Volt Motorcycles shows us why perseverance always wins
Inspired by the work of Lightning Motors’ Richard Hatfield, and sponsored by their employer ThunderStruck Motors, Eland Eggers and Loren Crotty began electrifying a 2001 Yamaha R1 in 2008. (more history here) They competed in the 2010 TTXGP at Infineon, but were unable to complete the race, as their bike overheated. Volt returned in 2011 and won the TTX75, setting the lap record at 2:09. What I love most about their story is that Eland was able to secure a job at Zero Motorcycles as a result of his work in developing the Volt, and perseverance. This year, he had a little help from his boss, Zero’s Director of EE and veteran racer Kenyon Kluge. Kenyon rode the bike to the win and helped with the development.
The Volt is powered by a 105 volt/55hp AC Induction motor from Hi Performance EV Systems and they managed to get the bike 100 pounds below the 440 pound weight limitation. I’d love to see the kind of lap times they could do on this bike with 100 more pounds of batteries…
Yes, Volt DNF’d in 2010. Yes, these are (were) students on a shoestring budget. But they hustled up some sponsorship, persisted in trying to get the sort of jobs they dreamt of, and came back with a winning bike. Why so few of their 2010 competitors did the same is beyond me. Eland Eggers was denied an internship at Zero but is now working there, along with Kenyon Kluge. IEEE Spectrum has a great story about how Kenyon found his way to Zero.
Don’t Dream It. Be It.
Those of us who are passionate about electric vehicles have a responsibility. That responsibility is to keep the dream alive however we can. I do what I can through writing, but the longer I go without actually owning an electric motorcycle, the more I feel like a hypocrite. This is why I am doing my best to secure a ride for future TTX75 races. I’ve done sub-2:00 lap times at Infineon, so I know that if I could manage the battery life well enough (which is easier now that the races are shorter) I could do great in this series. I’ve been wanting to convert my old race bike, a 2-stroke Aprilia RS250, but of course that couldn’t be ready until the 2012 series, even if I can find the money.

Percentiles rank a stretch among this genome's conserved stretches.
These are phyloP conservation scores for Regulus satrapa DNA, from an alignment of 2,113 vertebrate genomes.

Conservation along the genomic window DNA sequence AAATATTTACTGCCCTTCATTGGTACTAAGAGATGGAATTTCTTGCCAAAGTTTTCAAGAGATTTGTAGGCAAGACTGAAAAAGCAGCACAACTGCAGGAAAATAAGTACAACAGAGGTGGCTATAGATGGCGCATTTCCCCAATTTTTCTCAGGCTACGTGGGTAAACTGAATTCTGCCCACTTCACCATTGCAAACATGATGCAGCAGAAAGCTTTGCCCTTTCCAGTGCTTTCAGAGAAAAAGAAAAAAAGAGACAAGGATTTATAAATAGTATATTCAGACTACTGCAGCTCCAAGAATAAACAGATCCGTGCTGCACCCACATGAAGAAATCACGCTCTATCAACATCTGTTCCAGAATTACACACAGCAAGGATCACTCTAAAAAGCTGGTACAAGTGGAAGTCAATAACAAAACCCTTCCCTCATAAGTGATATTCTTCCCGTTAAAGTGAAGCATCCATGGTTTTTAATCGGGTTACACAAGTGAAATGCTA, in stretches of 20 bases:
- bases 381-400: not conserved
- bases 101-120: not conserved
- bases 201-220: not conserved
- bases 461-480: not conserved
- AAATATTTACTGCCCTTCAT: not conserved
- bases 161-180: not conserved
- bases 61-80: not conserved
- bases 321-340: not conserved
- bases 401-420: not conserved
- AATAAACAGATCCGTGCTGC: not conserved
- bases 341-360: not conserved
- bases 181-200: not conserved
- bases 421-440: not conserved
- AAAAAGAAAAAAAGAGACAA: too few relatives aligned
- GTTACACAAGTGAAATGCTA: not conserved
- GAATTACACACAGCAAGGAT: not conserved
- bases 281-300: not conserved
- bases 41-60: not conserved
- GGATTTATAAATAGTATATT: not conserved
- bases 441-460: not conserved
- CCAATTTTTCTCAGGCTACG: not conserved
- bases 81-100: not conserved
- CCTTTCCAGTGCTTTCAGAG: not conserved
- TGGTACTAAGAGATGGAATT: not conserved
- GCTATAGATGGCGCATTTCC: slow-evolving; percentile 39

However, if more competitors don’t step up to the plate, there may not be a 2012 series. The organizers, whether they be TTXGP, ePower, AMA or FIM are all beholden to bring entertainment, in the form of full grids. I know there are plenty more electric bikes capable of competing, especially in the TTX75. I fear that some are letting perfectionism keep them out of the race. Even if they DNF or come in last place, it’s still miles ahead of the engineer who’s eternally tinkering away in search of perfection, his precious creation never seeing the light of day. I fear this industry may never get up to speed for a lack of Project Managers to keep all these talented Engineers on task.